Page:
Legislative Update – April 7, 2016

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Apr 7, 2016 No Comments ›› maxinegrad

Photo of the Vermont State HouseKudos to Anna Van Dine! I had the privilege to introduce Anna at the State House last week to help kick off Arts Advocacy Day.

Anna led the devotionals by reading one of her poems. Anna, a Hardwood student is the Vermont Poetry Out Loud runner up. Poetry Out Loud is a nation-wide poetry recitation contest sponsored by the National Endowment for the Arts.

My Committee Work:

We will continue our work on S.241 Regulation of Marijuana. Thank you to those who attended the public hearing. I am hoping we can finish our work this week. We will also take up Senate bills regarding DNA collection/cold cases, pre-trial services (substance abuse screening), child protection and privacy.

Other Committee Work:

The House Commerce and Economic Development Committee is continuing to work on independent contractors and misclassification issues.  Its goal is to make the bill the best possible, and to that end it is looking for feedback.  Please share your thoughts and ideas.  You can put them in writing and they will be posted to the committee’s webpage:  http://legislature.vermont.gov/committee/document/2016/11/Bill/4066505.
If you have trouble with the link, go to the committee page and on the left-hand side see “announcements.”

Human Services: U-21 Smoking Age, H.93

Last week the committee passed out H.93, a bill to increase the smoking age incrementally over the next three years to 21 years old. The Committee on Human Services heard compelling testimony from two pediatric physicians regarding the impact of nicotine on young brains. It also heard from representatives of the Cancer Society, and the Heart and Lung Associations. In addition, it heard testimony of the medical costs to the state as a result of tobacco related illnesses. I believe this had an impact on the Committee’s decision to pass H.93 in an attempt to keep young people from starting to smoke and achieve better health outcomes and long-term savings from fewer smokers.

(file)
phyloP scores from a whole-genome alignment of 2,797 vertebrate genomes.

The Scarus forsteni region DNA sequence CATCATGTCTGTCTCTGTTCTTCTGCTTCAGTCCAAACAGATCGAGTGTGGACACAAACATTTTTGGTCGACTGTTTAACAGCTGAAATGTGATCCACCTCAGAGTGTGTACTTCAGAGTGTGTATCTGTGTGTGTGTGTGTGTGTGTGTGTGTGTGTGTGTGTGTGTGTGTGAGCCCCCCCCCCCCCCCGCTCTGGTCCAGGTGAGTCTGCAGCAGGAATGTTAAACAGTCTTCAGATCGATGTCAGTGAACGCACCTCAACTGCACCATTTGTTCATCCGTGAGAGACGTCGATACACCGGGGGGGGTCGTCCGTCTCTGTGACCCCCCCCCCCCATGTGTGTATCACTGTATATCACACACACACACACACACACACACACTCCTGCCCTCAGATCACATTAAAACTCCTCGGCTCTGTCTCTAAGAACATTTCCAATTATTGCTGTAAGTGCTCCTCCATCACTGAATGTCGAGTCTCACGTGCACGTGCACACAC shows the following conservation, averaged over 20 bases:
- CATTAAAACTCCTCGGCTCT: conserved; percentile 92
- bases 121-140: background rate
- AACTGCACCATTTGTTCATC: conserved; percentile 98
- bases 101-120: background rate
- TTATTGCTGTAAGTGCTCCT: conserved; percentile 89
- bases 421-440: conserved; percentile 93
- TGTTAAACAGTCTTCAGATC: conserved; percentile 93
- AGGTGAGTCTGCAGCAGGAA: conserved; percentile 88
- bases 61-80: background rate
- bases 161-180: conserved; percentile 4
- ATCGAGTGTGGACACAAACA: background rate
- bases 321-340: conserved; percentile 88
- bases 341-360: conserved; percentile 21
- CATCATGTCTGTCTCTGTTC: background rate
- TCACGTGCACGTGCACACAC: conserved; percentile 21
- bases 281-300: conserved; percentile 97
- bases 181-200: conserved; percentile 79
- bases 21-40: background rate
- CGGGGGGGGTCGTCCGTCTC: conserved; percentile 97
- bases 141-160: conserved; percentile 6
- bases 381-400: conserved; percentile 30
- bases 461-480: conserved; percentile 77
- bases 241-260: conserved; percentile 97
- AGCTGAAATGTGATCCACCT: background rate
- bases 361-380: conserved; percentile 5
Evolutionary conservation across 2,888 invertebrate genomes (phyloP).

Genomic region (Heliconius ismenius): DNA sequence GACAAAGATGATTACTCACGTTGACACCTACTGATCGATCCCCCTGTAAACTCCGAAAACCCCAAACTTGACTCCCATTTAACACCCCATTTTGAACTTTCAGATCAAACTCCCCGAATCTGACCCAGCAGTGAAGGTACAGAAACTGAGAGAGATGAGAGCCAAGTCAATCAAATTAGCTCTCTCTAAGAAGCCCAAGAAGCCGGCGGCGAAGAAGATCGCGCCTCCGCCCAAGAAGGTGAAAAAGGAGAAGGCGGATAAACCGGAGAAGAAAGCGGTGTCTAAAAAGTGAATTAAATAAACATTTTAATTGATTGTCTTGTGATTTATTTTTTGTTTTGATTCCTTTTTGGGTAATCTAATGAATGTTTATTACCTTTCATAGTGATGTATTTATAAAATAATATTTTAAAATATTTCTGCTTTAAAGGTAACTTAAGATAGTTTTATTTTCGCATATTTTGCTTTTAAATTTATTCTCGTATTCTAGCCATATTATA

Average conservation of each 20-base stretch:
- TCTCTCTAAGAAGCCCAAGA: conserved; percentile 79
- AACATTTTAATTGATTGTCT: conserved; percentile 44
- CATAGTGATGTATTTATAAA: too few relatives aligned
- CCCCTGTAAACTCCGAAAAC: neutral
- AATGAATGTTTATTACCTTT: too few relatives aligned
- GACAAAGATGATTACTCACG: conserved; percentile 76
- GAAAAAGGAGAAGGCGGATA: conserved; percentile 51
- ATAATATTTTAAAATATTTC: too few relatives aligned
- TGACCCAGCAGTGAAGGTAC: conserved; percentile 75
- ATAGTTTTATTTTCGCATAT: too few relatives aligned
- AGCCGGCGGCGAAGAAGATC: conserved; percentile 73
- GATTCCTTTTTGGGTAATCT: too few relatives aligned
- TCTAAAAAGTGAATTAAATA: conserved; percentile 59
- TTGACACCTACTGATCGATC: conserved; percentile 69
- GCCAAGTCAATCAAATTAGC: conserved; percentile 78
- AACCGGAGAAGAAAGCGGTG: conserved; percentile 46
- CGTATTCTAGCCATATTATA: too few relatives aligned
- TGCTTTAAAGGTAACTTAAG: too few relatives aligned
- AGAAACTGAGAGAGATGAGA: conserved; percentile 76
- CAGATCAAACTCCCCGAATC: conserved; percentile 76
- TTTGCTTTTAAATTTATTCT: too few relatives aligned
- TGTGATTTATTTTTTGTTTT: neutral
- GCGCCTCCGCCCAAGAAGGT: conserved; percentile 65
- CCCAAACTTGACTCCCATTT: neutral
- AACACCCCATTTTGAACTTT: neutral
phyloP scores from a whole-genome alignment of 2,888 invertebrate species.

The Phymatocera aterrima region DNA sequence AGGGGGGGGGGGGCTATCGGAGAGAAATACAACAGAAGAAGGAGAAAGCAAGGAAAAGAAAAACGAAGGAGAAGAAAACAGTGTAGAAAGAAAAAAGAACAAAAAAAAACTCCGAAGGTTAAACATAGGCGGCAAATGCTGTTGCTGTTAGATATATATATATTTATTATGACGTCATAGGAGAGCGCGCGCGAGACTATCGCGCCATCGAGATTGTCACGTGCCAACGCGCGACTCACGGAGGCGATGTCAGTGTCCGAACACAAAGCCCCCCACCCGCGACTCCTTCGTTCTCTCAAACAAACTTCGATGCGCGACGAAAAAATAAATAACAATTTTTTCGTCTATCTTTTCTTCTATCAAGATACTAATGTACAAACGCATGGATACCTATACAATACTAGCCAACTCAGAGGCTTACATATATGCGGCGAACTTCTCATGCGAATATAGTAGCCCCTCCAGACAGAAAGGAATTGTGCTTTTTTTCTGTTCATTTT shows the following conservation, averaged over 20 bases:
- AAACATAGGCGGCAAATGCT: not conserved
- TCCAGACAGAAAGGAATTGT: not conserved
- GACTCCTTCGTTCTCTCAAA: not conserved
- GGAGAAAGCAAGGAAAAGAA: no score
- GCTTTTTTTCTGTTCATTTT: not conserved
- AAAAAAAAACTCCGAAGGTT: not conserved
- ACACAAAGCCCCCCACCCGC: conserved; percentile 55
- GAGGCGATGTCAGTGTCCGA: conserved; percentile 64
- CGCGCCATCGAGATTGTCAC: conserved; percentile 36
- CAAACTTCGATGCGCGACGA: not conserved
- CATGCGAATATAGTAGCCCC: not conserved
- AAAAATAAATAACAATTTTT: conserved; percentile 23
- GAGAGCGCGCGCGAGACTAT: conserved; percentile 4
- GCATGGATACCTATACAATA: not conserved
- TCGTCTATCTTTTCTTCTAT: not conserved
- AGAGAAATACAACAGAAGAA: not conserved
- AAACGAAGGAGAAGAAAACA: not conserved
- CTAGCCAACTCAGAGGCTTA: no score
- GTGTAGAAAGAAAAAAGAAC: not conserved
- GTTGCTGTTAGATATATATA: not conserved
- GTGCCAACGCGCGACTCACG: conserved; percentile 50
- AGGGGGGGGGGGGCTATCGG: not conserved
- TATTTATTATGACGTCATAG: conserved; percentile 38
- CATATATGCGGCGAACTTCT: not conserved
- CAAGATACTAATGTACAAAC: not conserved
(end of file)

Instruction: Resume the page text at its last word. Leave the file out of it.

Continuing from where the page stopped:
Currently smoking related illness costs $340M per year ($87M in Medicaid). Research also shows the longer we can keep kids from starting smoking, the more likely they are not to start.

One concern raised by many is what about 18 year olds who join the military? How do we tell them they can risk life and limb, and yet can’t smoke?

Human Services learned that military is focused on military readiness and they are working to cut smoking in their ranks. Currently, 19% of the general public smokes, but in the military that number is 24%. They want to bring that number down. Military leadership, and local Air Force Capt. Trey Williams, training as a pediatrician at UVM, all agree this will help military readiness. Smokers are not as healthy as non-smokers and diminish military readiness, one of the reasons the military is itself moving in this direction.

The current fiscal note on H.93, raising the legal age for tobacco to 21 over a three year phase in, indicates that there would be lost revenue due to decreased sales of tobacco products.  To offset this revenue loss, the Ways and Means Committee proposes to raise existing tobacco tax rates.

Given that about 2.1% of tobacco sales are to 18-20 year olds, the lost revenue, assuming 50% compliance, would be on the order of $900,000 for a full year in the last year of the 3 year phase in.

The current JFO estimate is that to offset that lost revenue, we would need to increase the current tax on cigarettes and other tobacco products by 13 cents a pack, and an equivalent amount on other tobacco products, in the third year of the phase in. 

This does not take into account any reductions in medical care expenditures, just tobacco tax revenue.  As we all know, the reduction in expenditures will dwarf the lost revenues over the long run as we spend more just in Medicaid tobacco related expenses ($87 million) yearly than we take in by all tobacco taxes ($77 million). 


Please stay in touch. [email protected]. 496-7667.